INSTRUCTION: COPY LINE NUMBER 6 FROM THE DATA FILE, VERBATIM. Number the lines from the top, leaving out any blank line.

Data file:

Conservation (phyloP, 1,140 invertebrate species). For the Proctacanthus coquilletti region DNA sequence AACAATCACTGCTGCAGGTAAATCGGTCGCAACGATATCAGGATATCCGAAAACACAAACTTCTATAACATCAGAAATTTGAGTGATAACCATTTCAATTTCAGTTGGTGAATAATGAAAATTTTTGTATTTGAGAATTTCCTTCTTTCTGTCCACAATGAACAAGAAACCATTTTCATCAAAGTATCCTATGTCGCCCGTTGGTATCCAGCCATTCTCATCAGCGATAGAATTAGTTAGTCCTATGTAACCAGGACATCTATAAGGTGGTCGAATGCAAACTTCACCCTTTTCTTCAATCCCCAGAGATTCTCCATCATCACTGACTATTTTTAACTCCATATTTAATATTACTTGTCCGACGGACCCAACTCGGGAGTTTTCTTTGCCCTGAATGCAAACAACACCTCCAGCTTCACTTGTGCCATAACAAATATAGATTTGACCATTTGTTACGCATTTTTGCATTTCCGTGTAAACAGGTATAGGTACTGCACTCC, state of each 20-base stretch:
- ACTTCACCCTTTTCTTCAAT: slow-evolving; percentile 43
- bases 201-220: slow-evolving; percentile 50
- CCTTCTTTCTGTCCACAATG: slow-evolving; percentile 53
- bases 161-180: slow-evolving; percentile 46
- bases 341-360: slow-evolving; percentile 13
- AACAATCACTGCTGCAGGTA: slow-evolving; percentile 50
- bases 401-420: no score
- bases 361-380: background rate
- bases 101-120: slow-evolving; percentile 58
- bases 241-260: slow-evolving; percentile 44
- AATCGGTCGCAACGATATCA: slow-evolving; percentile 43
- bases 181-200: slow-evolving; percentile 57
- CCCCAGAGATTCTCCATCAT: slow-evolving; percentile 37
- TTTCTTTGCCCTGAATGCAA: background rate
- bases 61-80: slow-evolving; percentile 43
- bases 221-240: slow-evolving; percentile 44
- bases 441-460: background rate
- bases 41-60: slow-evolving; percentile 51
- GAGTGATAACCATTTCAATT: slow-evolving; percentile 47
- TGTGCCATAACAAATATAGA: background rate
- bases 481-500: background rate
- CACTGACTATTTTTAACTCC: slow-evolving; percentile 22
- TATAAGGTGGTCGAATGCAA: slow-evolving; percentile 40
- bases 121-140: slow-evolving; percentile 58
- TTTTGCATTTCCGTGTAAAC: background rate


- bases 341-360: slow-evolving; percentile 13